Goodbye, Dad and thank you
The loss of a parent is inevitably a painful experience and it’s especially hard if you can’t attend a funeral because of Covid travel restrictions. Tomoko Parry said her last goodbye to her father remotely, using a video. In this week’s guest blog for Japan Story, she remembers what he means to her.
By Tomoko Parry
Illustration of the moon by Yuka Morita
Like many people during this global health emergency, I am grieving. My father died recently, not of coronavirus but from other natural causes.
Because of travel bans, I was unable to leave my home in the United States back to go back to Japan for his funeral.
I therefore decided to record a short video message addressed to him, so that mom could play it back in front of his body, before he was taken away to be cremated.
As I considered what to say in the video, I realised that I have never told my dad that I loved him. Nor did he tell me that he loved me.
Make no mistake, I am sure there was a great deal of love between us.
But it was not really expressed in words and I think that’s probably quite typical of Japanese families.
We Japanese don’t say “I love you” very often. The closest we get is “daisuki” which means “Like (you) a lot”. There is also a phrase aishiteru, which is an expression of love but to my mind it feels more appropriate for young lovers than for parents and their adult children.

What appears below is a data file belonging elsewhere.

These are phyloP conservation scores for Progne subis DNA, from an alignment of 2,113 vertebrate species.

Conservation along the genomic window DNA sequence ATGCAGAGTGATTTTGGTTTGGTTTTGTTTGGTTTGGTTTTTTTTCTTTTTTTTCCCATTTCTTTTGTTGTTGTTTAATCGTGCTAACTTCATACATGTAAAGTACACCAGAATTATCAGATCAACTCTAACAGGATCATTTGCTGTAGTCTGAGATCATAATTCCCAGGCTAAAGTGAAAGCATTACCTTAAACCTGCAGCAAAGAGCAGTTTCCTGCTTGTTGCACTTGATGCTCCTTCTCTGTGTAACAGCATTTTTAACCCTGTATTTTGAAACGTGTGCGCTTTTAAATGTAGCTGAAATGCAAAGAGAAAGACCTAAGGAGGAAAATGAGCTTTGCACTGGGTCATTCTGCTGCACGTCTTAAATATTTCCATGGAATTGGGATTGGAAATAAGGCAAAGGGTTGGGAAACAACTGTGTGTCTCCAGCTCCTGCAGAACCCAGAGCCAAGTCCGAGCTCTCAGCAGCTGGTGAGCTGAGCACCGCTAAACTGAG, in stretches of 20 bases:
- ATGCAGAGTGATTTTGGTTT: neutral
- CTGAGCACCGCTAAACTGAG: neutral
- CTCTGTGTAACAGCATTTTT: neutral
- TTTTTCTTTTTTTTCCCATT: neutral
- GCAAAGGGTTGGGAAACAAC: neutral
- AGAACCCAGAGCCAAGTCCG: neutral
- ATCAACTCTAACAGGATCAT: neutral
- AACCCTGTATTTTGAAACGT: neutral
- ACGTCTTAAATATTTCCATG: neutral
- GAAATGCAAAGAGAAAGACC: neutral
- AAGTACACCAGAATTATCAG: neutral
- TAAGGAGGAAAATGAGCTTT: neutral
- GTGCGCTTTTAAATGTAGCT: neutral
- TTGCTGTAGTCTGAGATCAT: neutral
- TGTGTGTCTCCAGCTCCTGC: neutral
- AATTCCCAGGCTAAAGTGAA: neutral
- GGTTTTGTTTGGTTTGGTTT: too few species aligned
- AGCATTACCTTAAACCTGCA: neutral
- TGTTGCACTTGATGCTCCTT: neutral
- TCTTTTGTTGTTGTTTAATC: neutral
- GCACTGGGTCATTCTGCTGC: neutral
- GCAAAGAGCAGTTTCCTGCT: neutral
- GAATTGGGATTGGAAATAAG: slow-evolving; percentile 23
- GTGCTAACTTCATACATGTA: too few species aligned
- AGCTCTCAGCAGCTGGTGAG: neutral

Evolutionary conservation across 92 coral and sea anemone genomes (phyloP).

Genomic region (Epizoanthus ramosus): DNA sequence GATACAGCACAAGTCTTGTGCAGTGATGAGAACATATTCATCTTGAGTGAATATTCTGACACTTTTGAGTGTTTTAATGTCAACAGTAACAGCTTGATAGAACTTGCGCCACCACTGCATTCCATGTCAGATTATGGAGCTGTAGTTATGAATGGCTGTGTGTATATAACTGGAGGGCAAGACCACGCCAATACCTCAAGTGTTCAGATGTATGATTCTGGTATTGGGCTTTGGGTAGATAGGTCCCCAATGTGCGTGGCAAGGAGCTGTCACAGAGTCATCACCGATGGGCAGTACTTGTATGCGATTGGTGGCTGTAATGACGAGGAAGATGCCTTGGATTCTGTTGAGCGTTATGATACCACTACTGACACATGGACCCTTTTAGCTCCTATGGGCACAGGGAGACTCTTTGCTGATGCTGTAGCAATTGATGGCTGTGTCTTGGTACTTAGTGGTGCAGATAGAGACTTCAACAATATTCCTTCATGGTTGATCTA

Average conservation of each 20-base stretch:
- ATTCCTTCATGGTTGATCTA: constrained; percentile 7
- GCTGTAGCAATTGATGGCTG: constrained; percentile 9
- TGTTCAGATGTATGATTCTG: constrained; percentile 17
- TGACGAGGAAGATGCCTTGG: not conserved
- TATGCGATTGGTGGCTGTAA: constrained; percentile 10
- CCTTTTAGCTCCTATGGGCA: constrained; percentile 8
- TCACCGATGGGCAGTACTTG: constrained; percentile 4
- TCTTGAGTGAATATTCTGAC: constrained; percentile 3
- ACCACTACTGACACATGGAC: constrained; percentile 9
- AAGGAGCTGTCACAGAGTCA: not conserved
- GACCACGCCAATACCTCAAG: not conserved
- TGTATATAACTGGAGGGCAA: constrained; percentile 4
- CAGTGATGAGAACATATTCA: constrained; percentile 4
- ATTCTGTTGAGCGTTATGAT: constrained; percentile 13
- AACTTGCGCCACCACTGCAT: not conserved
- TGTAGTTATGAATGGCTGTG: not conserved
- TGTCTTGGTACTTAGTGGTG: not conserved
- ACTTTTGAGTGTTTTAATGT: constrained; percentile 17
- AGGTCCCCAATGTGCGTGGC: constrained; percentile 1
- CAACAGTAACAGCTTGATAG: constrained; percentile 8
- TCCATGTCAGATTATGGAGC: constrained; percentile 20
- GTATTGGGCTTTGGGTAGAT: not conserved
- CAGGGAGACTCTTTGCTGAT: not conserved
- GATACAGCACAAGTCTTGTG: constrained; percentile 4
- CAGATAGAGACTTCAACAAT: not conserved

In some ways, I might have found it easier to tell my father “I love you” in English rather than in Japanese, but my dad only spoke a few words of English, even though he listened to NHK’s “Radio Eikaiwa” for a long time after he retired.
But in the end, maybe it was better to be quiet. Japanese people often rely on non-verbal communication more than Westerners. We seem to expect people to read our minds. As I now spend half of my life speaking English, that’s not always easy.
One of Japan’s most celebrated writers is the novelist Natsume Soseki. His face appears on the 1000 Yen banknote, looking wise and gentle. Soseki once translated “I love you” as “tsuki ga kirei desu ne” (literally: “the moon is beautiful, isn’t it”). When I think of that phrase, and of my late father, it gives me goosebumps.
Even though part of me very much wanted to say “I love you, dad” I settled for the more neutral sounding: “Thank you for everything, dad”.
My one regret is that I didn’t mention the gorgeous moon that appeared in the sky on the night before he passed away.